During fetal development, the thyroid gland starts at the base of the tongue. From here it gradually travels down the neck to its final position in front of the trachea, beneath the larynx. It leaves a track behind called the thyroglossal duct, which then disappears. When part of the thyroglossal duct persists it can give rise to a fluid filled cyst. This is called a thyroglossal cyst.
Ectopic thyroid tissue is a key differential diagnosis, as this commonly occurs at a similar location.
The main complication is infection of the cyst, causing a hot, tender and painful lump.
Thyroglossal cysts usually occur in the midline of the neck. They are:
Thyroglossal cysts move up and down with movement of the tongue. This is a key feature that demonstrates a midline neck lump is a thyroglossal cyst. This occurs due to the connection between the thyroglossal duct and the base of the tongue.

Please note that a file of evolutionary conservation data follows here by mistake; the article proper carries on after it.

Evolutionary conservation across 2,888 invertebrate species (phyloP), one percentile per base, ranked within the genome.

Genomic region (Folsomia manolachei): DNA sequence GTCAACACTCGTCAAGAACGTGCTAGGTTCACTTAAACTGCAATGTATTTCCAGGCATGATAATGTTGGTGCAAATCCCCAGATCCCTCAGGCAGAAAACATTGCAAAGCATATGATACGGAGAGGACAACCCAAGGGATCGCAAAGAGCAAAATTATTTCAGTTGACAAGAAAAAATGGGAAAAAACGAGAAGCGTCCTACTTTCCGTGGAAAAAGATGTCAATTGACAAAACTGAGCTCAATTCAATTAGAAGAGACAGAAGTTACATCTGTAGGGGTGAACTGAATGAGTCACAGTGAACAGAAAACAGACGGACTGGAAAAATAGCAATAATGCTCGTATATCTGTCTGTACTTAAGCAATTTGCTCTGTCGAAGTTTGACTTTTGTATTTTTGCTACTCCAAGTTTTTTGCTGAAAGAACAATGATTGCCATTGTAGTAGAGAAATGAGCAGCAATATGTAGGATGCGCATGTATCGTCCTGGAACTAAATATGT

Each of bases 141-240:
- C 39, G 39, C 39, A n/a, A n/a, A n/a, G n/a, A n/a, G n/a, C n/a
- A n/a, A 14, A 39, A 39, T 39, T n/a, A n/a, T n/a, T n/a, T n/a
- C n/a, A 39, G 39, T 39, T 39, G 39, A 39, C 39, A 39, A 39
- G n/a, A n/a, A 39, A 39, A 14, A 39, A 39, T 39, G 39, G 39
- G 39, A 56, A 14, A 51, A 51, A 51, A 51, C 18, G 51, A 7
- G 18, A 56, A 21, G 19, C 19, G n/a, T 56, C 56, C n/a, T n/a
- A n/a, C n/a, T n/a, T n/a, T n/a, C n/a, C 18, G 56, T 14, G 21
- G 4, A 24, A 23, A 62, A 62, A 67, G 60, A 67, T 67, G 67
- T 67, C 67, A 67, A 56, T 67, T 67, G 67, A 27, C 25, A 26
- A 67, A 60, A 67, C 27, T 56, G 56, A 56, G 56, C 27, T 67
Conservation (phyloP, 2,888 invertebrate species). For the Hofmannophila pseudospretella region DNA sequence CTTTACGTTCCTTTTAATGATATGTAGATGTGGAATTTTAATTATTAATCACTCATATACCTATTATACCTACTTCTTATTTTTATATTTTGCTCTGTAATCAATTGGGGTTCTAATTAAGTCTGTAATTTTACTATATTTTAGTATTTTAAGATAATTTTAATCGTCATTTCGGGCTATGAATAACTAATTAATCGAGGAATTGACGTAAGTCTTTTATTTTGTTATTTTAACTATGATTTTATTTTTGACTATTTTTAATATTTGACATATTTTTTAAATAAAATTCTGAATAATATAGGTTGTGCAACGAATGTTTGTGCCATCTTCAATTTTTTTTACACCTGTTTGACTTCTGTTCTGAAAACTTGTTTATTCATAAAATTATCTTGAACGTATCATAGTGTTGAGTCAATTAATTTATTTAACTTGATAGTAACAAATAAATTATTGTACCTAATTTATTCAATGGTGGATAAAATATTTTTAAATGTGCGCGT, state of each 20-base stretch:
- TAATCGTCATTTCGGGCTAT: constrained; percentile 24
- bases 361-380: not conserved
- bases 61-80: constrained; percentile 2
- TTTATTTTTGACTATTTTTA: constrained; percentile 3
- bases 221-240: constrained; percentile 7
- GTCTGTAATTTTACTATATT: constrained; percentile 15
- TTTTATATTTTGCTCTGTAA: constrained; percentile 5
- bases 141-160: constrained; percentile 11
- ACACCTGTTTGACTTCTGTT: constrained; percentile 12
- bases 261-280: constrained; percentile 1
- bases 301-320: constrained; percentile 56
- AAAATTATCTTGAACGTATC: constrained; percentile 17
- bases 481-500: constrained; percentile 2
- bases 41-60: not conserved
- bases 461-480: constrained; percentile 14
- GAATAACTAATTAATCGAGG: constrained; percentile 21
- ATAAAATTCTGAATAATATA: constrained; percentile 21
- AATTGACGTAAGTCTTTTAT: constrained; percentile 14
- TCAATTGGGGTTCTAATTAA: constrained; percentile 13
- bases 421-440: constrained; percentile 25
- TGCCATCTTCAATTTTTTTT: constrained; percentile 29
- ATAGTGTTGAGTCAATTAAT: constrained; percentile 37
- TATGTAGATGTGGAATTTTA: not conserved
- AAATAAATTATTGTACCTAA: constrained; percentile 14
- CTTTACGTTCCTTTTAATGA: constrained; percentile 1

TOM TIP: Remember the key feature of thyroglossal cysts moving with movement of the tongue. This is a unique fact examiners like to use to test your knowledge. Look out for a thyroglossal cyst as a differential of a neck lump in your MCQ exam. If you come across a midline neck lump in a young child in your OSCEs, ask them to stick their tongue out and look for the lump moving upwards.
Ultrasound or CT scan can confirm the diagnosis.
Thyroglossal cysts are usually surgically removed to provide confirmation of the diagnosis on histology and prevent infections. The cyst can reoccur after surgery unless the full thyroglossal duct is removed.
Last updated January 2020